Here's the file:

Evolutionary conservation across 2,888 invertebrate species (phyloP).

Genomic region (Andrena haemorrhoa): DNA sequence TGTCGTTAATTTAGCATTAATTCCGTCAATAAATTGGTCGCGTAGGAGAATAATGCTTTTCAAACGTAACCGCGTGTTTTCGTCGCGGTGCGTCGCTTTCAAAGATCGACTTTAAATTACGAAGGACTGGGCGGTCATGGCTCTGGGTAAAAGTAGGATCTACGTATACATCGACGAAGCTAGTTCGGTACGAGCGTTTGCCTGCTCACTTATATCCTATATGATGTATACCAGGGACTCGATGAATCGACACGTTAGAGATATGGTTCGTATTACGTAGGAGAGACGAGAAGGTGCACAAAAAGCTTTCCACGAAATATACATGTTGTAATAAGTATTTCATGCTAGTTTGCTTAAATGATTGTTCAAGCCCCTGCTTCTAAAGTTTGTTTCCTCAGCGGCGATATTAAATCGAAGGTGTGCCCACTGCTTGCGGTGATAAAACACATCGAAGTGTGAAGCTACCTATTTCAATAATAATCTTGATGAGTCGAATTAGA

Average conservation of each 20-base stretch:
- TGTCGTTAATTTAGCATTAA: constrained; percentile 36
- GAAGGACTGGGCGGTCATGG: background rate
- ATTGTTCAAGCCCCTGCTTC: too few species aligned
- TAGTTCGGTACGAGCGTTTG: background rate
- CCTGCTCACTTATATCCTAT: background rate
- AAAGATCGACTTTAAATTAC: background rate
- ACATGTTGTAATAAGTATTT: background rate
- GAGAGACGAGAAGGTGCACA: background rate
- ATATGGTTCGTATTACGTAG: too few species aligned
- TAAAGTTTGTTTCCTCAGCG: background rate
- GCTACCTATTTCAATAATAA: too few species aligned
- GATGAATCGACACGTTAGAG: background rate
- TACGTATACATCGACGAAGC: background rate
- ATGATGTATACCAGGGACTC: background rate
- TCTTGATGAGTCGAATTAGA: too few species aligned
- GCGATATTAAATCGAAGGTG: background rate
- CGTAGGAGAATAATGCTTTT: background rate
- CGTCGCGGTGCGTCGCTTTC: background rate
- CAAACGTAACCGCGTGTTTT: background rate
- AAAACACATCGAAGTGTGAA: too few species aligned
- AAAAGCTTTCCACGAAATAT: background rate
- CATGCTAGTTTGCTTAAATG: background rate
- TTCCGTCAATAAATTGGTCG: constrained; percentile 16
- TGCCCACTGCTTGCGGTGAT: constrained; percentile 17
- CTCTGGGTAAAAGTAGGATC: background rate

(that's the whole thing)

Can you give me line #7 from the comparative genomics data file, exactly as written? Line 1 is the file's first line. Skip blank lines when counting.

- TAGTTCGGTACGAGCGTTTG: background rate